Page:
It's no secret that emoji play an integral part in today's daily communication. From a user experience point of view, emoji pictographs make up a universally recognized language that adds emotional nuance to conversations. They've been integrated throughout our digital lives, and in 2018, Chrome gained a shortcut to quickly insert them on the desktop. It poses a problem for Chrome OS users, though — clicking on the context menu launches the on-screen keyboard, which is clunky and unintuitive with a mouse. However, that's changing soon as Google is working on a dedicated emoji picker for Chrome OS.
Shortly after starting to test an all-in-one record-and-publish function in the YouTube app, its developers have added another experiment that'll be useful for those of us who'd rather only watch videos. They're working on a button that lets you switch voice search languages right on the input screen. If you're multilingual and like using voice search, this will finally make it possible to search for videos that aren't available in the language you've set up in your YouTube app settings.
Over the course of history, societies have developed their own number systems to suit their own needs. These days, most of the world shares a common base 10 system, but different regions still have their own significant magnitudes. Enter the crore and lakh and a major change on the part of YouTube India to start using those units instead of thousands and millions to count up views, subscribers, likes, and such.
Google's Assistant newest iteration, which launched with the Pixel 4, has a few tricks up its sleeve, but accessing it has been restricted by some draconian requirements. You need to have a Pixel 4 with gesture navigation, no G Suite account on the same user profile, and everything has to be set to US English. That last limitation will soon be lifted with five new English variants joining in.
Google Assistant's language support was expanding quickly toward the end of 2018, but since the beginning of this year, the rate of additions slowed down considerably. As Google I/O nears, we're sure to see those pick up pace a little. Case in point, Assistant now supports Arabic (Egypt) and (Saudi Arabia). The former appears to be in open beta and available to all, while the latter is in closed beta and only showing for a few people.
Back in March, we reported Google's Discover feed was able to support content in two distinct languages, providing relevant updates to users who spoke different tongues. The company is taking its multilingual abilities even further, as the News app can now handle content in two different languages.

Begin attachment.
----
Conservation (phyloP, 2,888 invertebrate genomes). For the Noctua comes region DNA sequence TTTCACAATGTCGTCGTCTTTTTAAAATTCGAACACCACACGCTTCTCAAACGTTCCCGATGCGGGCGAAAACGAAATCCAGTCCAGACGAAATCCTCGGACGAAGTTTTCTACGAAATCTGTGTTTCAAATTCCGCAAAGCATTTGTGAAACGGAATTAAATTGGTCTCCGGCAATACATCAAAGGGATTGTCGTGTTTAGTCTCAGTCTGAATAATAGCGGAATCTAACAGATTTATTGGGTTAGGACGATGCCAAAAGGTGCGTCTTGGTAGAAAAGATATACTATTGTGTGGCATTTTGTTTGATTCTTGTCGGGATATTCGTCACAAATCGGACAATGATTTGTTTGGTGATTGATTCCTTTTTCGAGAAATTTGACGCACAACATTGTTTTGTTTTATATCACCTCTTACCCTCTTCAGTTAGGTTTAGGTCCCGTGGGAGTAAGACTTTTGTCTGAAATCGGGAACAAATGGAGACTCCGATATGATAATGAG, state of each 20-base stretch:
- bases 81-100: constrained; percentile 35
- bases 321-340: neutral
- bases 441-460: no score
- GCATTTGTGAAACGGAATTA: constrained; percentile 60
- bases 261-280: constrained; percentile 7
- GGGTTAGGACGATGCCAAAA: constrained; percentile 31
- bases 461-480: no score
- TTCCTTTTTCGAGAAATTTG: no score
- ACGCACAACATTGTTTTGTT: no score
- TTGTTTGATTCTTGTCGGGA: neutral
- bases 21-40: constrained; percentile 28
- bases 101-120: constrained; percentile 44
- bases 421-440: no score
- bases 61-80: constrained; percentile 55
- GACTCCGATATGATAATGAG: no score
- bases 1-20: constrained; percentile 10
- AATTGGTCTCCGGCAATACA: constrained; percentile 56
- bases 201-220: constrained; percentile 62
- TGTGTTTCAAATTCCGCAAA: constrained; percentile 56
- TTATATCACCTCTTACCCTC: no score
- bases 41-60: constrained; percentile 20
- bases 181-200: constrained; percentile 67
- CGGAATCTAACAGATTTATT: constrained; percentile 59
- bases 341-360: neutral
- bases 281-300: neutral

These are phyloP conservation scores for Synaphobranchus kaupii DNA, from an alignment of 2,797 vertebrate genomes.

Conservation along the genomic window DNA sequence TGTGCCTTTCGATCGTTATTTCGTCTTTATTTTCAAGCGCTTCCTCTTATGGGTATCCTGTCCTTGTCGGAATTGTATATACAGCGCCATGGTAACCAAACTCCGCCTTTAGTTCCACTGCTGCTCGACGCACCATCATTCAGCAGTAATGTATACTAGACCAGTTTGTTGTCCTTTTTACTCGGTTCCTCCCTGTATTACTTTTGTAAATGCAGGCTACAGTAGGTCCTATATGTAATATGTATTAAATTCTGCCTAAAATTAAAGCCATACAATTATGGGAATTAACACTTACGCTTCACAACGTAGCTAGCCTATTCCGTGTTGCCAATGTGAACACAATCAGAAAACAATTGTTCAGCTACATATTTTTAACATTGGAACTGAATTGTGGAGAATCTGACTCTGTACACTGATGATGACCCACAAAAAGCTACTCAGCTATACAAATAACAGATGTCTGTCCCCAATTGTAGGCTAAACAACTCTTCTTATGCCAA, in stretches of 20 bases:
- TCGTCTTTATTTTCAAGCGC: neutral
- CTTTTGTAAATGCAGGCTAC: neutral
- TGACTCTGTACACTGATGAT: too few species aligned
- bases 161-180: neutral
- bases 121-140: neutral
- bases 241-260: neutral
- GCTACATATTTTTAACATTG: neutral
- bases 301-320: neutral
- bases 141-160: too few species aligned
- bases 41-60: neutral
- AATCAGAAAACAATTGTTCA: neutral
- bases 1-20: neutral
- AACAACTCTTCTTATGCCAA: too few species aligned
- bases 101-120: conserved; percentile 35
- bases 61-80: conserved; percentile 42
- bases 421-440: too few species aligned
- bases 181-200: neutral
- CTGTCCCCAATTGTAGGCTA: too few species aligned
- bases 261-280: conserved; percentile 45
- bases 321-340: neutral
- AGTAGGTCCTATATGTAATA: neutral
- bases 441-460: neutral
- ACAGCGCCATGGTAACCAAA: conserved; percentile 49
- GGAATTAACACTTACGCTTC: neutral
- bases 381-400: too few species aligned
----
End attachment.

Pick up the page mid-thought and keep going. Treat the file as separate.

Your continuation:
Whether you're curious about the Roman Empire, want to master new romance tongues, or are simply keen to discover a new one, Latin can be an interesting choice. Unfortunately, learning an an extinct language isn't always easy, mostly because there are few people to practice with, but also due to the limited resources available. Thankfully, Duolingo, which is famous for its free mobile language courses, has just added support for Latin.
Being a native Arabic speaker, it never occurred to me how complicated the language is compared to many others. I learned to speak it, read it, and write it ever since I was a kid, so I rarely notice its idiosyncrasies and instead simply think of all of it as second nature. If you come from another background though, Arabic can be a daunting language to learn, but that's exactly what Duolingo has taken on. The service now offers Arabic courses for English speakers in its apps and on its site.
Google Assistant is an incredibly powerful tool in the US, and as of late, the personal helper is getting better all around the globe with an ever-growing number of supported languages and actions. This goes hand in hand with Google's recent announcement that it wants to massively expand Assistant all over the world, which has already led to a plethora of new and improved languages. Now, another round of updated and new voices have arrived for even broader international support.
Google is embracing languages lately. Not only is the Assistant bilingual in dozens of language combinations now, but support for more dialects and variants is spreading through several of the company's apps and services. And that's the case with Discover (aka Google Feed). Bilingual support was mentioned when Discover launched, but only for English and Spanish in the US — although it was already working for English and Hindi in India. Based on tips and evidence we've seen over the past weeks, that support has expanded and is reaching more language combinations.